Clearly, Helleu had strayed from the traditional codes of watchmaking as the J12 was released as the first unisex, all black timepiece in the market in 2000. Exactly two decades later, the J12 has earned its place alongside the other house icons. “A watch tells you the time, a better watch tells others about the person that you are,” says Arnaud Chastaingt, who became the director of the Chanel Watch Creation Studio in 2013. Chastaingt was the man behind J12’s subtle reinvention in 2019 — as well as the new iterations created to commemorate its anniversary.

The growing repertoire of the J12 collection, manufactured entirely in Switzerland, has allowed the J12 to shake off its reputation as a “fashion watch.” And now, the watch is transcending its purpose as a time-telling instrument to attempt a narrative of what it could be — an experience.

In the J12’s 20th anniversary feature film, Chanel charts the varying interpretations of 20 years in mere seconds. There are no props, no music. The camera focuses on the individual subjects against the monochromatic set. With no other distractions, words take centre stage — actress Ali MacGraw and French singer Vanessa Paradis, who are both friends of the brand, ruminate on the brevity of life and how short-lived 20 years seem in retrospect. The same period marks the length of the entire existence of American-French actress Lily-Rose Depp — who happens to be Paradis’s daughter, and a brand muse.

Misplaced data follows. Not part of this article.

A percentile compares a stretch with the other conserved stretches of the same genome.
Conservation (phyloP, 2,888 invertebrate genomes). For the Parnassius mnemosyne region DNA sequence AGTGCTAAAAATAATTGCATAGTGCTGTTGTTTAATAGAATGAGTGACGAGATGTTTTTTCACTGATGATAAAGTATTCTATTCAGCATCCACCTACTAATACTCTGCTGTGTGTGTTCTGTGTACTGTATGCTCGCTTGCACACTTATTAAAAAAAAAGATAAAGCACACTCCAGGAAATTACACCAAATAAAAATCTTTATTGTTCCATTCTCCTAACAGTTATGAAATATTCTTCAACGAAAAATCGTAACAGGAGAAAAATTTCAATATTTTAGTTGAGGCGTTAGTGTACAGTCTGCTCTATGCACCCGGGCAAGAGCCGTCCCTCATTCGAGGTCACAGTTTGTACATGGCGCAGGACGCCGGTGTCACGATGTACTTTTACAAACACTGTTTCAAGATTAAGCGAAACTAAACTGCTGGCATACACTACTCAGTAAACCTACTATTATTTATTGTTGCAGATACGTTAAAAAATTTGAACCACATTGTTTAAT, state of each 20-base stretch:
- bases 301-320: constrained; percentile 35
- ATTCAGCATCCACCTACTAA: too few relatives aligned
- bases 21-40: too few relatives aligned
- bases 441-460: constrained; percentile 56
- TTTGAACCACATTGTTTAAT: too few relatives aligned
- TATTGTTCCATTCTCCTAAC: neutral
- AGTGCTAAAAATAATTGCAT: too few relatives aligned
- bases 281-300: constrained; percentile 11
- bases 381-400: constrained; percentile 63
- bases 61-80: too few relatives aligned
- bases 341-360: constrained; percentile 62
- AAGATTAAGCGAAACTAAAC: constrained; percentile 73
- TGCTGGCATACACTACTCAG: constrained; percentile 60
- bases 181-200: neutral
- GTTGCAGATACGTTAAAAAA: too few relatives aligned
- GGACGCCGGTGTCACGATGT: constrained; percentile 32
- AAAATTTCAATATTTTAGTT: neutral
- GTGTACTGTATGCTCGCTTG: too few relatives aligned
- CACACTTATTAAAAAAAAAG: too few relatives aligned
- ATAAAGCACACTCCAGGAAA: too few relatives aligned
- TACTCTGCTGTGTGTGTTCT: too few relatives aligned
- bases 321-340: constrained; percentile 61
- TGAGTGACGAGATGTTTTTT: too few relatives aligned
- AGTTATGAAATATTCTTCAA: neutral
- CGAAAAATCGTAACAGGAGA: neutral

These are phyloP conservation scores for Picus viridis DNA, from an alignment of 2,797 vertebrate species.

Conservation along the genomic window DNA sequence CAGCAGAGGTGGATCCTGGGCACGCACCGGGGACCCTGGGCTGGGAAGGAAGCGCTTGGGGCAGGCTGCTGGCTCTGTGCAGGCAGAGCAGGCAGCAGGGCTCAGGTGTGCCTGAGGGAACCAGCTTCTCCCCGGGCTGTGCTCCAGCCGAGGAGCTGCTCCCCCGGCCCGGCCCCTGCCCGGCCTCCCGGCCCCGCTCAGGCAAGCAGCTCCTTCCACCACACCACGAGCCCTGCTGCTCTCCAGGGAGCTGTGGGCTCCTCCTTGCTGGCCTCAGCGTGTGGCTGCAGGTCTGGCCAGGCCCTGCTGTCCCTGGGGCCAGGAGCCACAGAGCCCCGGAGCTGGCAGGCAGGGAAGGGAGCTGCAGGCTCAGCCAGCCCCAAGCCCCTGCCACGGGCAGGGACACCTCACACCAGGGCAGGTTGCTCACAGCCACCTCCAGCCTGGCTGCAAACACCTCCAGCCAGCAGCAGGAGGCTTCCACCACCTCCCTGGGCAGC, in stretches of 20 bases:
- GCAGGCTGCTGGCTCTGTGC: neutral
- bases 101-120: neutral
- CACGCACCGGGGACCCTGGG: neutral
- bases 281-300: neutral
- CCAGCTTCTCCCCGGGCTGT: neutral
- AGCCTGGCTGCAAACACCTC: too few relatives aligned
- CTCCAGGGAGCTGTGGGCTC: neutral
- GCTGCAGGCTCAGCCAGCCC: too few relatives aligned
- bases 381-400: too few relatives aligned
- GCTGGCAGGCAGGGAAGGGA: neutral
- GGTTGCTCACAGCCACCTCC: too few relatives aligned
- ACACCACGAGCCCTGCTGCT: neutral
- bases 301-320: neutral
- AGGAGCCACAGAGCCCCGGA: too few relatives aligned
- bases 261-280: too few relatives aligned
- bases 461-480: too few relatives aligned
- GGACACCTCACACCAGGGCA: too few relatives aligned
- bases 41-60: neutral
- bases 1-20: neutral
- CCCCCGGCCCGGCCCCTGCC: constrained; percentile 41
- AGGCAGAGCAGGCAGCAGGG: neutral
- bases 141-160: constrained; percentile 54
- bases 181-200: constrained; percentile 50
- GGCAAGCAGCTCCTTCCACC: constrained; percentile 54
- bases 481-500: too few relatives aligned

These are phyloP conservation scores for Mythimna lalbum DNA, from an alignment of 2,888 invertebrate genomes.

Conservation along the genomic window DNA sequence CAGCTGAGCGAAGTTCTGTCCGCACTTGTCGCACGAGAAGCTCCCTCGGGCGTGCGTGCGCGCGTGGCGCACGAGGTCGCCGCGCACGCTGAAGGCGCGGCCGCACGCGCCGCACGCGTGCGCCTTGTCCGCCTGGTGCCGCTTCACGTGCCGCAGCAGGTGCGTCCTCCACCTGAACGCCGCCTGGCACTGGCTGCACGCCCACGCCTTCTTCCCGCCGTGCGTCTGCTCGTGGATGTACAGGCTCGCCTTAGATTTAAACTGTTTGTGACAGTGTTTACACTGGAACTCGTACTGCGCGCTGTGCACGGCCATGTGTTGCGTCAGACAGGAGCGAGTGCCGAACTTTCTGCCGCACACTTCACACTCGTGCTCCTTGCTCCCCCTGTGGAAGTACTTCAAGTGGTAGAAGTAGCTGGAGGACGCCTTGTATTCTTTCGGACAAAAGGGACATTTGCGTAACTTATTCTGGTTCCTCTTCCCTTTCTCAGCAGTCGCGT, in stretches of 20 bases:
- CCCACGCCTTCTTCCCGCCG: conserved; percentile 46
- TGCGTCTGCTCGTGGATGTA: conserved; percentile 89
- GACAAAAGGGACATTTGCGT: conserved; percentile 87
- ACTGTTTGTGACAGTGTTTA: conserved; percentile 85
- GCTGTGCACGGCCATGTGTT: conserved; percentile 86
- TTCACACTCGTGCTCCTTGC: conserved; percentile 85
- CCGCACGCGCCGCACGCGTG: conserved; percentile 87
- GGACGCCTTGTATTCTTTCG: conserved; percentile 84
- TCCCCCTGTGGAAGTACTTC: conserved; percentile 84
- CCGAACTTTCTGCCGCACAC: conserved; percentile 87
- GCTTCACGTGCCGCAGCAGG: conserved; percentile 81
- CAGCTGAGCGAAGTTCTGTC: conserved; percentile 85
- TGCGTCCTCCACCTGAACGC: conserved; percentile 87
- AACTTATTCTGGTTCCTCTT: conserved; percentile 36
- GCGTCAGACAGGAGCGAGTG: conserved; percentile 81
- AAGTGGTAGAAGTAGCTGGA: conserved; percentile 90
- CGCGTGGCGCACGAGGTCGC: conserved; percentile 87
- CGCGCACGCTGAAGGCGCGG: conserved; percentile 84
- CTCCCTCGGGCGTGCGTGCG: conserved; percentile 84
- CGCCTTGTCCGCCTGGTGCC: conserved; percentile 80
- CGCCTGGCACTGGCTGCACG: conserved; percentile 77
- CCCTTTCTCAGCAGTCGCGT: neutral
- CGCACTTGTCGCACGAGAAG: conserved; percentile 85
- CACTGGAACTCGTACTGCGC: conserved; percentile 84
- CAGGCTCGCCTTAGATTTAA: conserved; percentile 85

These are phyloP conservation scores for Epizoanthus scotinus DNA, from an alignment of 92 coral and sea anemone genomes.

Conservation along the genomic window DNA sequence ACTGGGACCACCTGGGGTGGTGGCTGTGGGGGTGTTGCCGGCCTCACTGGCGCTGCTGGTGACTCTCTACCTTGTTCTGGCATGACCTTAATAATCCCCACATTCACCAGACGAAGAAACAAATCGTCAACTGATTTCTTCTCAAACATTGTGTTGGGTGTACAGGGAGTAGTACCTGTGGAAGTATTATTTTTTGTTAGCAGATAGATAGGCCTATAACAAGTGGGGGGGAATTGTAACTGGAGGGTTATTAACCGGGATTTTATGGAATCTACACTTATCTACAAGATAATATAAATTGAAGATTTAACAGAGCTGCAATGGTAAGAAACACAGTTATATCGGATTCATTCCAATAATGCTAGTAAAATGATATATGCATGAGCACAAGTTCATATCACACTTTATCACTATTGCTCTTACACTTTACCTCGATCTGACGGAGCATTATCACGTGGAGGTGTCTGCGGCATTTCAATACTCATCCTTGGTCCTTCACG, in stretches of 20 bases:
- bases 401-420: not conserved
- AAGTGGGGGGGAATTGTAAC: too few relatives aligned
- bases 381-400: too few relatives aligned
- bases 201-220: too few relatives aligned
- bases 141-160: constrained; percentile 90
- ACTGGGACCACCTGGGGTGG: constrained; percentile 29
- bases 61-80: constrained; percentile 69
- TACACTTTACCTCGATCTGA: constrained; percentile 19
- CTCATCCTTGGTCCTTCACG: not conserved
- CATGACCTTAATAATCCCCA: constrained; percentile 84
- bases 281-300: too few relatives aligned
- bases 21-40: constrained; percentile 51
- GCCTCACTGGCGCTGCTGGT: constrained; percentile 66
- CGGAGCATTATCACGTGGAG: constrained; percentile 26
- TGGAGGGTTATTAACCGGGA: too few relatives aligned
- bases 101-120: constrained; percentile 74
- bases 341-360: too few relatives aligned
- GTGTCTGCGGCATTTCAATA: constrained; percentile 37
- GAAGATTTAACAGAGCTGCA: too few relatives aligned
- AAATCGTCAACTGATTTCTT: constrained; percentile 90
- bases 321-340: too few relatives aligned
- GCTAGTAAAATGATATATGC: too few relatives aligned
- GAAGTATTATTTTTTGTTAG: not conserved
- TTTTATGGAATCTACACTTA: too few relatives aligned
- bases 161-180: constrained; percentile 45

Courtesy of ChanelThe Chanel motif is designed with twenty of the house’s iconic symbols: the 2.55 bag, a camellia and its signature N°5 perfume bottle, among others.
The Chanel motif is designed with twenty of the house’s iconic symbols: the 2.55 bag, a camellia and its signature N°5 perfume bottle, among others.

Some of them share the importance of time from a personal encounter. “If I could relive one second, it would be my wedding ring being put on my finger by Matthew,” German model Claudia Schiffer says. In these shared experiences, it is clear that time is constantly slipping through one’s fingers. Whether it is a momentous second or a lifetime, time turns into memory the moment it passes. In luxury, the rarity of time has become its greatest value.

“A watch is an identity vector,” Chastaingt recently said to The New York Times. “I start with a story and think about a woman — the style and signature I want to have on her wrist.” He continued, “I don’t start by dreaming about a calibre.” By opting for experience over technicality, Chanel redefined the purpose of a watch. It was certainly a risk for a fashion brand to craft a complex timepiece out of such an unconventional and challenging material (back in the day). Yet it is the intriguing luxury of living for the future that Helleu has embedded in the watches that now resonate with people who wear them. “If I had to relive one second of the past 20 years,” ponders Paradis. “I would rather live in the next.”